The White House has approved the provision to Ukraine of cluster munitions. President Biden’s decision, as reported by The Washington Post, comes amid concerns about the pace of Kyiv’s counteroffensive and dwindling Western stocks of conventional artillery — and after internal debate about the weapons that are banned by most countries.
Biden told journalists Friday that he made the decision to send cluster munitions because Ukraine is “running out of ammunition.”
“Ukraine will not be joining NATO” at the alliance’s upcoming Vilnius summit, White House national security adviser Jake Sullivan told reporters at a White House briefing on Friday, despite last minute appeals by Ukrainian President Volodymyr Zelensky. The active discussion at the summit, he said, would be on whether Ukraine has “moved beyond the need” for benchmarks it has to meet to qualify for membership. Still, Sullivan said the summit would be “an important moment on the pathway toward membership.”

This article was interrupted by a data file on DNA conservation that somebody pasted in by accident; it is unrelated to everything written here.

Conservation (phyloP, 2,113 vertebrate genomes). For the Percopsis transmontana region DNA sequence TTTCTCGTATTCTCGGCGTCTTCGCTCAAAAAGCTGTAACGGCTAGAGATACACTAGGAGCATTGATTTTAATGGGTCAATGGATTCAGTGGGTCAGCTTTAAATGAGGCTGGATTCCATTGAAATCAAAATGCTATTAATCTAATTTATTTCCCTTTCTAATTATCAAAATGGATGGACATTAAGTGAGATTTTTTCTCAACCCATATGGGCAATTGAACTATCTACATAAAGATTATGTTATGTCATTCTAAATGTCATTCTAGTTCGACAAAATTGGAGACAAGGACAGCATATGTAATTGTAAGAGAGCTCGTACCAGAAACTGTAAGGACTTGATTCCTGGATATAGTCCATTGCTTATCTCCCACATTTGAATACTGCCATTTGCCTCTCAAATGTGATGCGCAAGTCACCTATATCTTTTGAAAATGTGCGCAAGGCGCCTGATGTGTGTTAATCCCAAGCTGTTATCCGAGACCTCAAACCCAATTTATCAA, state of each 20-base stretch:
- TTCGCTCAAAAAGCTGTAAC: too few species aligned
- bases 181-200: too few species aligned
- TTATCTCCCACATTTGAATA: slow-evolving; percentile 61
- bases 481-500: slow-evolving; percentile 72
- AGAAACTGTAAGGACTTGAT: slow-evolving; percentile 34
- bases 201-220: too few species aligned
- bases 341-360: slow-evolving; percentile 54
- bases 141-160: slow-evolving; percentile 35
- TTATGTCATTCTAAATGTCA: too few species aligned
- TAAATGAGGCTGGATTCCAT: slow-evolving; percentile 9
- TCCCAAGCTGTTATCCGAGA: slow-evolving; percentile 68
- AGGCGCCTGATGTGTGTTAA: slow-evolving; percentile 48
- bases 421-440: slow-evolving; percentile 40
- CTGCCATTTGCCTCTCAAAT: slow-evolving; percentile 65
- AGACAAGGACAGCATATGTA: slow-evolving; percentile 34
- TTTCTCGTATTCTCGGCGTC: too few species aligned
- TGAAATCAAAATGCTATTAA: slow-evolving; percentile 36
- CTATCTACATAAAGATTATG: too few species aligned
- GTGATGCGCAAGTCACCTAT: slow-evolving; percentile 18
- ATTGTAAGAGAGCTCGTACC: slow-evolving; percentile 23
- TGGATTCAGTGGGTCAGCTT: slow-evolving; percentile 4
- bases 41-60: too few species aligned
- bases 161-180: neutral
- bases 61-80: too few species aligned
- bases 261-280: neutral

Ukraine wants and expects an invitation to join NATO. Allies are not sure: Top Ukrainian officials are hoping that next week’s NATO summit in Lithuania will bring a “clear signal” that Ukraine will eventually join the alliance, anchoring the country in the West’s security infrastructure and sending an unequivocal message to Moscow, David L. Stern, Emily Rauhala and Isabelle Khurshudyan report.
Yuriy Sak, an adviser to Ukrainian Defense Minister Oleksii Reznikov, said the summit “must end” with Zelensky and Stoltenberg proclaiming an invitation for Kyiv to join the bloc. But just days before leaders arrive in the Lithuanian capital, it’s far from clear this will happen, and NATO allies are still negotiating what exactly to offer Ukraine.